If you must mop, something like apple cider vinegar, maple syrup, ginger ale, butter? 

    Smoke if she doesn't want it heavy I'd stay away from hickory or mesquite this time and use a milder wood, Pecan? Apple? Whatever you have.

    Basically: I like 225*-230*------- pull at 205* IT, but if you plan on foiling then foil at about 165* and return. But others here now use the new and improved higher temp cooking method, to reduce the cooking time. I have not tried the higher temp process yet.

    Seriously, don't get carried away. Simple is always best. Be ready for 18 to 22 hours of patience. I figure 4 days on a butt. 2 in the rub, a full day cooking, and a day at rest. That way you are clean rested relaxed and in a good mood to tote all the dishes in for the bride.

    Its fun when you have enough time not to stress out, so enjoy the smoke. Try to take a few pictures so we can all drool over your achievement.
    Last edited: Aug 16, 2013
  6. Holy cow! What a wealth of knowledge! Thank you very much guys! Unfortunately I don't have a couple days to do some of the suggestions. I am using a char-griller outlaw with the fire side box.

    5-6 am start time would be fine except I have to transport the smoker and all the food 45 mins away. I was thinking maybe I could start it early and then wrap it, transport it, and refire the smoker and restart cooking. This is unorthodox I know, but I don't have a lot of options at this point.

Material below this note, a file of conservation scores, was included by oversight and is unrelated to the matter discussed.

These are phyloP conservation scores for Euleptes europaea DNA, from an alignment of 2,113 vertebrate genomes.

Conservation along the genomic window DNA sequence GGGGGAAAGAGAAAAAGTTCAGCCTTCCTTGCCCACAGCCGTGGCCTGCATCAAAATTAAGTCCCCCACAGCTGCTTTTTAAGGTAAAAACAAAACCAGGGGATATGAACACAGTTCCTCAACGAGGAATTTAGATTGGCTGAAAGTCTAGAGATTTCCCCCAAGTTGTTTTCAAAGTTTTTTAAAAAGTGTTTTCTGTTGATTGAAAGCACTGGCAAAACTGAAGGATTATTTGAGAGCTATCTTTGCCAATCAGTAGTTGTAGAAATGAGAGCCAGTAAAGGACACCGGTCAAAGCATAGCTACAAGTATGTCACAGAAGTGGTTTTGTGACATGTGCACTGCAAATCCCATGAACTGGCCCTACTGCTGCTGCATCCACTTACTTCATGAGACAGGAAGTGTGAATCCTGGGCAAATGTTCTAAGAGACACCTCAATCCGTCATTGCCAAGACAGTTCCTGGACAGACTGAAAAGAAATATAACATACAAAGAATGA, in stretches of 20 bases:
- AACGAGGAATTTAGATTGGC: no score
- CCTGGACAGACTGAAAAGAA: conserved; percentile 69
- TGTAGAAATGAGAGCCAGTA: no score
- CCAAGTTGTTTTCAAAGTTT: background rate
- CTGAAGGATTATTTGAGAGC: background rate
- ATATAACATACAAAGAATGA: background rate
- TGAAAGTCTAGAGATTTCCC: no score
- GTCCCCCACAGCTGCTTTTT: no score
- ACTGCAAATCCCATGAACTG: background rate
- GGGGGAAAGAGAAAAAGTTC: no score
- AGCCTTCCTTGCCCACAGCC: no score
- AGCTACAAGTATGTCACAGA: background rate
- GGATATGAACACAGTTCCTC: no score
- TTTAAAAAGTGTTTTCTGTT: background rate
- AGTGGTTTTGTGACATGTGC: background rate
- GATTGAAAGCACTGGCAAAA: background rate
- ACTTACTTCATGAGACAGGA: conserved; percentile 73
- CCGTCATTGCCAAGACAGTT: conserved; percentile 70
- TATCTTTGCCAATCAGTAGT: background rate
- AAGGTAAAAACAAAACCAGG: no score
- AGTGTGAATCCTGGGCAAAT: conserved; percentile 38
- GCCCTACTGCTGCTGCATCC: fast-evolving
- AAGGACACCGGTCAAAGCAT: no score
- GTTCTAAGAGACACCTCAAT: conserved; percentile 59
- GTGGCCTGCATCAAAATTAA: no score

7. hillbillyrkstr

    hillbillyrkstr Master of the Pit Group Lead

    I'd put 4 hours of smoke at about 225 on them and then finish in the oven at around 240-250 in a pan covered in foil. With liquid on the bottom of course. It'll finish fast under that foiled pan just steaming away. It's not what you want but in crunch time it's worked for me.
  8. rattlin_ram

    rattlin_ram Fire Starter

    My first pork butt I did in an overnight smoke, also my first overnight smoke... Anyway I was setting my alarm for every hour or so to check on the smoker, well the regulator failed on the propane smoker about 4 hours in, so I brought it in and just foiled it with apple juice and put it in the oven at 225 and let it go the rest of the night.  Got up early in the morning and it was a perfect 190*... Pulled great and tasted awesome!  I wouldn't hesitate to use the oven again if I had to...

    If it where me I'd smoke it before hand if I could then take it onsite and warm it up in a roaster with apple juice or a finishing sauce on the bottom...